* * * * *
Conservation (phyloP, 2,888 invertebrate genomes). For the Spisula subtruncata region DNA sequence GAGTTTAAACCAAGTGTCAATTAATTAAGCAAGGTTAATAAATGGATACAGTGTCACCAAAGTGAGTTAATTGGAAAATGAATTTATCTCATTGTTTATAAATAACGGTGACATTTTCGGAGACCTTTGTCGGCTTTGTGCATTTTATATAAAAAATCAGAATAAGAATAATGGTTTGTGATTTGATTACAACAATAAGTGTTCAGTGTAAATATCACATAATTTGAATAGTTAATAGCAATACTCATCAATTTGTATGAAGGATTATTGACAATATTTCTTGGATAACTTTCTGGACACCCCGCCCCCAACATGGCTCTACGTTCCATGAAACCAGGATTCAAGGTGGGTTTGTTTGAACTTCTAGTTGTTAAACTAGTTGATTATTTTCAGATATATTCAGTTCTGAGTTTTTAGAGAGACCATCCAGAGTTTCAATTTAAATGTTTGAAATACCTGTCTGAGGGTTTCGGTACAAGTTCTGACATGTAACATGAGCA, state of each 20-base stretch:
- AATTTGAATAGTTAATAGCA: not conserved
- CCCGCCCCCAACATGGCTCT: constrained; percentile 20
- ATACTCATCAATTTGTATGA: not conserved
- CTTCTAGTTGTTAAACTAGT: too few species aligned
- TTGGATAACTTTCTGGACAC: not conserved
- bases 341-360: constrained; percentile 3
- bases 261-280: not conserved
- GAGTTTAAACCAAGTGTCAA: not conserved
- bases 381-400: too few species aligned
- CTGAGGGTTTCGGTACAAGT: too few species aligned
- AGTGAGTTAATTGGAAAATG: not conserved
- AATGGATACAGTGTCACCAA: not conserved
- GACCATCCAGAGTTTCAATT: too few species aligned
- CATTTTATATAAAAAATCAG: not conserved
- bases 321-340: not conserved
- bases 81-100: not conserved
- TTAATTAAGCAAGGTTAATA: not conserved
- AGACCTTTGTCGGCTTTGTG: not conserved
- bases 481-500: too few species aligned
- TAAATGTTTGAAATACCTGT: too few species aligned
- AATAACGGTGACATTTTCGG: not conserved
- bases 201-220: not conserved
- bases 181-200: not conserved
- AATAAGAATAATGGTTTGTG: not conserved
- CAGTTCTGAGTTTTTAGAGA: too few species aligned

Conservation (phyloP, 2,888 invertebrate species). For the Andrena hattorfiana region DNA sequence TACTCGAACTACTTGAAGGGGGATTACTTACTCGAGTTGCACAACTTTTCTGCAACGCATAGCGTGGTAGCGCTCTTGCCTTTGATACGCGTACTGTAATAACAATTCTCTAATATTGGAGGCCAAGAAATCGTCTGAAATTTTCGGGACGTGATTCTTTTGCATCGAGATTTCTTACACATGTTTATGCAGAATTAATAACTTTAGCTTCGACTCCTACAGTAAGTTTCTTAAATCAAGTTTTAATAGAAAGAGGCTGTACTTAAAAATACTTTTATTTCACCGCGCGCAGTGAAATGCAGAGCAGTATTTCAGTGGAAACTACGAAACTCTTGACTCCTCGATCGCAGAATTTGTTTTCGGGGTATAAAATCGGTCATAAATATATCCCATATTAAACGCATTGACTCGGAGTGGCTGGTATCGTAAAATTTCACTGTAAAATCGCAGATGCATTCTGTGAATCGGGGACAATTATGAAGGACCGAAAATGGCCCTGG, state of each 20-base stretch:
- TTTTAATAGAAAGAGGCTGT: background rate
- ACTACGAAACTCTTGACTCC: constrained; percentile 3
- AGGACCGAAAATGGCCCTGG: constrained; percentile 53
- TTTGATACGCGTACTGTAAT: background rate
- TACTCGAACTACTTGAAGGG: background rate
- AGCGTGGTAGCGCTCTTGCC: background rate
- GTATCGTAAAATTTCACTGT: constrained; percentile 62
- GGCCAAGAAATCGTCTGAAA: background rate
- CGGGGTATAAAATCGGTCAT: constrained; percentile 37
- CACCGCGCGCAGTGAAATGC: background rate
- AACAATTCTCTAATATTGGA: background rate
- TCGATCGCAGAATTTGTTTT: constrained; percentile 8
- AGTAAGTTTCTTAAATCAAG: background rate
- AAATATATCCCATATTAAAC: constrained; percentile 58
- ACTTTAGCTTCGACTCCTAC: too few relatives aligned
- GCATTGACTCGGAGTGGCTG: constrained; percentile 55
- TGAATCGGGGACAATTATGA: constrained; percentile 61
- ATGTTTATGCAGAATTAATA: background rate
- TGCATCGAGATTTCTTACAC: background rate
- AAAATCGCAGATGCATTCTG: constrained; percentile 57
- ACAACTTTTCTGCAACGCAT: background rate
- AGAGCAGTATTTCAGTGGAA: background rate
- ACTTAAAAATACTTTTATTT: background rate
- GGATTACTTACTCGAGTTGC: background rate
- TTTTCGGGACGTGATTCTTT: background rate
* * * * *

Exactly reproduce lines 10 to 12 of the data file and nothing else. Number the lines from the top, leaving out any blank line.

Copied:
- bases 381-400: too few species aligned
- CTGAGGGTTTCGGTACAAGT: too few species aligned
- AGTGAGTTAATTGGAAAATG: not conserved